Want something a bit different for the holidays? Horror has never looked this enticing! All in Fear is a gorgeous collection of horror tales from some of the hottest names in queer fiction. Be prepared to be titillated…and terrified.

(The authors are giving away three ebook copies. Make a comment below to be entered in this drawing.)


Back in the day when I worked at Harlequin, various editors including me were sent to a massive cross-global-company ideas brainstorming meeting. This entailed having to come up with ideas for a bunch of new lines to present to the assembled most senior people of the entire company, one of which had to be wild and “out there” and “outside the box” and “blue-sky thinking” and probably involved moving your cheese in order to get all your ducks in a row oh my god I hated corporate life. My personal horror novel would basically be me in a meeting and every time it got to the last agenda point someone would say, “Just one more thing…” FOR EVER.

Anyway, there we were trying to come up with new romance series ideas (this, in case you’re wondering, tends to be how Motorcycle Club or NASCAR romance or whatever explodes out of nowhere) and I thought, well, you asked for different. So I proposed a horror line–which I might today have named Killer Clown–using an image of an evil jester rather than the old harlequin logo, and introduced it as Harlequin’s evil twin.

It makes perfect sense, honest. Horror is a mirror image of romance, albeit a distorting mirror where your reflection moves when you’re not looking. Romance is about the delicious thrill of something exciting going to happen, first uncertainty, then increasing expectation, teased with a will-it-won’t-it possibility before glorious consummation. Horror does the same thing, but the emotion isn’t hope and love, but instead dread and fear, and the consummation may involve someone getting consumed.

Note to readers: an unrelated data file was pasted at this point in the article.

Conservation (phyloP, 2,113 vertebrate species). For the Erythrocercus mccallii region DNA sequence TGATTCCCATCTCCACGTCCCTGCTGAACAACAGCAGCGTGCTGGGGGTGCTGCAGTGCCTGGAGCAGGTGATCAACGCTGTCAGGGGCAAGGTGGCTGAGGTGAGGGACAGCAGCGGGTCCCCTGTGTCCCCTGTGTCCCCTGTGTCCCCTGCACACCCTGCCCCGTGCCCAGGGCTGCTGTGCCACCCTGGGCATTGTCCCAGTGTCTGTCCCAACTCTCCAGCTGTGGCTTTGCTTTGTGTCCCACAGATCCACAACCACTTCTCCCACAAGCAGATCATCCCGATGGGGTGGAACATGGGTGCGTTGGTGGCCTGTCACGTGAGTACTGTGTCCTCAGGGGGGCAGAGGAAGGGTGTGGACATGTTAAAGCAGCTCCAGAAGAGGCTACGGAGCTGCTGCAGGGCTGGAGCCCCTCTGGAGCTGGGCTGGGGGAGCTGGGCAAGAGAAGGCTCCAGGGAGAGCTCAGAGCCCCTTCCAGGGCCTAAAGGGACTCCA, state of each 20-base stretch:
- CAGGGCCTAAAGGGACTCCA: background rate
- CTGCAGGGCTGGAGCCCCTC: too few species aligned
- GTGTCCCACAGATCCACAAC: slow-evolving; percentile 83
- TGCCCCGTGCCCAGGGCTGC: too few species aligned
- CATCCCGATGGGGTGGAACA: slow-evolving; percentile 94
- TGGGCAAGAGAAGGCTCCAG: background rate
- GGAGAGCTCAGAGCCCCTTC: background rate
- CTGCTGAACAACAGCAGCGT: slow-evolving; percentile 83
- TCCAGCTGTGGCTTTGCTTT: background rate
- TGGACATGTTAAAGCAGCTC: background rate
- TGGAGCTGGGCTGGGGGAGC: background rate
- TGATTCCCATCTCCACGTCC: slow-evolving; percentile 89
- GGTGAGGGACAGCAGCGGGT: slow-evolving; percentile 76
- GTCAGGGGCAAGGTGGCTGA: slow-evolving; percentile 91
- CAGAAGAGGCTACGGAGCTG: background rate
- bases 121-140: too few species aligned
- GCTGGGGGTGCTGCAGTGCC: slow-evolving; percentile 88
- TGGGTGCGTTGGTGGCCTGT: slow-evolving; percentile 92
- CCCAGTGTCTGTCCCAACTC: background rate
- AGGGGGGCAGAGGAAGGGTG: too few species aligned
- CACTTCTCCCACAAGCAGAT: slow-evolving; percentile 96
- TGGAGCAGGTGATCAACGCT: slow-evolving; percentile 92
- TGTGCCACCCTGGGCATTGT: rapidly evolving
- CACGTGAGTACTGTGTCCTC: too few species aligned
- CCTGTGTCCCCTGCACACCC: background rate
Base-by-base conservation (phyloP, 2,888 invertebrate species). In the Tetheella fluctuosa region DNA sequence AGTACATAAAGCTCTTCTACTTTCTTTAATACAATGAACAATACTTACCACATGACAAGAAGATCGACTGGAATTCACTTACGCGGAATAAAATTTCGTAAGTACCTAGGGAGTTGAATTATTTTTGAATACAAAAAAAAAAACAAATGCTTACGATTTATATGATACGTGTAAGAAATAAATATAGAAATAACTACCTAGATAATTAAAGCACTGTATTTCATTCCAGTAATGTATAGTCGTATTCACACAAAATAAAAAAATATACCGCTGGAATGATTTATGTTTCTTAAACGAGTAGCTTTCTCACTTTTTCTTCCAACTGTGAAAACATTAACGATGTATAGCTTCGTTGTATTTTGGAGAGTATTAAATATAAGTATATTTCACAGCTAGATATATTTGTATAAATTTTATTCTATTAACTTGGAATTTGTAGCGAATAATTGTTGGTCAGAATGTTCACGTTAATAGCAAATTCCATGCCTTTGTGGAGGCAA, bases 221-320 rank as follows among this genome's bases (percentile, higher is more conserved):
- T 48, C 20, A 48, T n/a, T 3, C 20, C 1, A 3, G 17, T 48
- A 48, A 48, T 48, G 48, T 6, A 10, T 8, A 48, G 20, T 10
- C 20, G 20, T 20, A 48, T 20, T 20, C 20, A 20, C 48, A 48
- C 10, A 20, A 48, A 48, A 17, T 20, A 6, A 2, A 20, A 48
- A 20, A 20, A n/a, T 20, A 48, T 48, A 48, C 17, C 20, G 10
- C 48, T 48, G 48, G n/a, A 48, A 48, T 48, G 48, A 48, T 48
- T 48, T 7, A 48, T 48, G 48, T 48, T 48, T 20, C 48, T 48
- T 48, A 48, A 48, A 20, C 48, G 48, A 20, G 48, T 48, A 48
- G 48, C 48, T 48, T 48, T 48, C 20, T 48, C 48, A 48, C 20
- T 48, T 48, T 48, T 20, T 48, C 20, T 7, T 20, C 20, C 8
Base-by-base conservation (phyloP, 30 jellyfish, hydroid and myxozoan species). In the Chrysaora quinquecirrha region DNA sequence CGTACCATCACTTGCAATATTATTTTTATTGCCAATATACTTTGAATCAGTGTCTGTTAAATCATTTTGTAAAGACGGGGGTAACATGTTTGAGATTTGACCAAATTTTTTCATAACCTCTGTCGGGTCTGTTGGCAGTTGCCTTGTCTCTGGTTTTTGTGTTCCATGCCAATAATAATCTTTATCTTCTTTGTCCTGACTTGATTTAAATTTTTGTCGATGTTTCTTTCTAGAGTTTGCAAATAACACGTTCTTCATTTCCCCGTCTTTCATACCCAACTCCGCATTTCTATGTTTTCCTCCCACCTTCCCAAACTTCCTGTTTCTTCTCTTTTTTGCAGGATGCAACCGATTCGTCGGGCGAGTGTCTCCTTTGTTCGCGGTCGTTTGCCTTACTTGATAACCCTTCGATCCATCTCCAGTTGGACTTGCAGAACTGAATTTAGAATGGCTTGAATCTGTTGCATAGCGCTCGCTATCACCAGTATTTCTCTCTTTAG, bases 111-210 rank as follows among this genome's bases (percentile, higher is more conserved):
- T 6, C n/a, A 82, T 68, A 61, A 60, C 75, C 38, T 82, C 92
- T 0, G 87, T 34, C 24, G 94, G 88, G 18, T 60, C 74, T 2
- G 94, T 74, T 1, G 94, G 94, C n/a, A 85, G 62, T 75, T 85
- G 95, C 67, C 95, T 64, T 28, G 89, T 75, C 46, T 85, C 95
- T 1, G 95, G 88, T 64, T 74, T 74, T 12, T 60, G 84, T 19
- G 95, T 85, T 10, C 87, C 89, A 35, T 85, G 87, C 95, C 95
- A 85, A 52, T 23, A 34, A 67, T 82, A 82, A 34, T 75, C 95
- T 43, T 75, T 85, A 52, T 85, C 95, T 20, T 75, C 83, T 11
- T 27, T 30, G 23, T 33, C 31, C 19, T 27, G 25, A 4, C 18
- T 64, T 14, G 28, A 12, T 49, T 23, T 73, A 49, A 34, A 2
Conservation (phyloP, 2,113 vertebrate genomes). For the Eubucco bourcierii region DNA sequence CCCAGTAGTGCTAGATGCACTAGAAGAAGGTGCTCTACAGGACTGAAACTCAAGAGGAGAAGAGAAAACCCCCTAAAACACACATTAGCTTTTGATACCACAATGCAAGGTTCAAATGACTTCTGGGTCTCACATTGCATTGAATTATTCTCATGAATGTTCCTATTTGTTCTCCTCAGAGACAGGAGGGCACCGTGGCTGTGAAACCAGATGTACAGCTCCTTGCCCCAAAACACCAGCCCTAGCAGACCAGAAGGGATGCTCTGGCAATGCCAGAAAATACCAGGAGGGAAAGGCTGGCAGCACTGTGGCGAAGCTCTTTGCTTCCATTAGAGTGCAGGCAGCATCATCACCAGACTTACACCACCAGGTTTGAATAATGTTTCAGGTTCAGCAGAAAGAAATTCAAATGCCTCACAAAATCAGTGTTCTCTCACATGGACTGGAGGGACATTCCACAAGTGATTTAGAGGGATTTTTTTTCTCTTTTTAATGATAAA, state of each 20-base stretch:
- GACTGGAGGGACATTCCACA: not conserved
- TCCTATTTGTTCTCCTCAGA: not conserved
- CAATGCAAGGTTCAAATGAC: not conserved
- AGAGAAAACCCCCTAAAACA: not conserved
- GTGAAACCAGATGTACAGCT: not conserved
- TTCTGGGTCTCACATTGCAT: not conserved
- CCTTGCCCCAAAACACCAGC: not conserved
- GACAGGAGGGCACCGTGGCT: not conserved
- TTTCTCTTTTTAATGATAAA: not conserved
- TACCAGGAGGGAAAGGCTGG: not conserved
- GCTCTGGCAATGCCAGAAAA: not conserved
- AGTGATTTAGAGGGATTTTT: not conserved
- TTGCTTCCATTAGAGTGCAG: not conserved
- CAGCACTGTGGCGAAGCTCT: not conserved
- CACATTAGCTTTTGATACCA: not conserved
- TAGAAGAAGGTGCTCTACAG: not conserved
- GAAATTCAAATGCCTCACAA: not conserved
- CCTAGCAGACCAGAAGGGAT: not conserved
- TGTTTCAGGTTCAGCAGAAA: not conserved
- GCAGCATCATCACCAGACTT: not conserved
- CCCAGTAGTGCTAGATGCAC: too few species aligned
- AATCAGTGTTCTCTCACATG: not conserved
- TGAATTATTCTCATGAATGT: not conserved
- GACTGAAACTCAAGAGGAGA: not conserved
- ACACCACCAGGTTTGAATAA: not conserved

Both genres aim to evoke a very deep physical response in the reader along with intellectual and emotional ones. Romance gets the endorphins flowing, setting off those magical sensations of excitement and happiness and often sexual charge. Horror goes for the lizard brain, the part of us that’s terrified of skittering things in the corner of our eye and whatever’s waiting outside the circle of firelight, outside the cave, watching in the dark. Both of them aim to give us goose pimples, though for very different reasons.

Consider also how much horror is about the people we love, or live with, becoming monsters (The Shining, the adored Lucy Westenra becoming a vampire in Dracula so the men who love her must now penetrate her with a stiff wooden stake SYMBOLISM KLAXON) and how much romance is about finding love out of fear or loathing. The Beauty and the Beast narrative—a man inside a monster—is the obverse of Jekyll and Hyde, a monster inside a man. There isn’t always that much separating the thing under the bed from the people on top of it.

Romance and horror belong together like light and darkness, kisses and bites. Harlequin didn’t pick up the Killer Clown idea at that meeting (it’s possible they may not actually have wanted blue sky thinking to deliver a full Gothic thunderstorm; I’m not very good at corporate stuff) but there’s no shortage of books where romance and horror overlap and interact. One of these, in multiple ways, terrifyingly or deliciously, is the All in Fear anthology; I hope you enjoy it!


KJ Charles is a writer and freelance editor. She lives in London with her husband, two kids, and a cat with murder management issues. KJ writes mostly historical romance, mostly queer, often with fantasy or horror in there.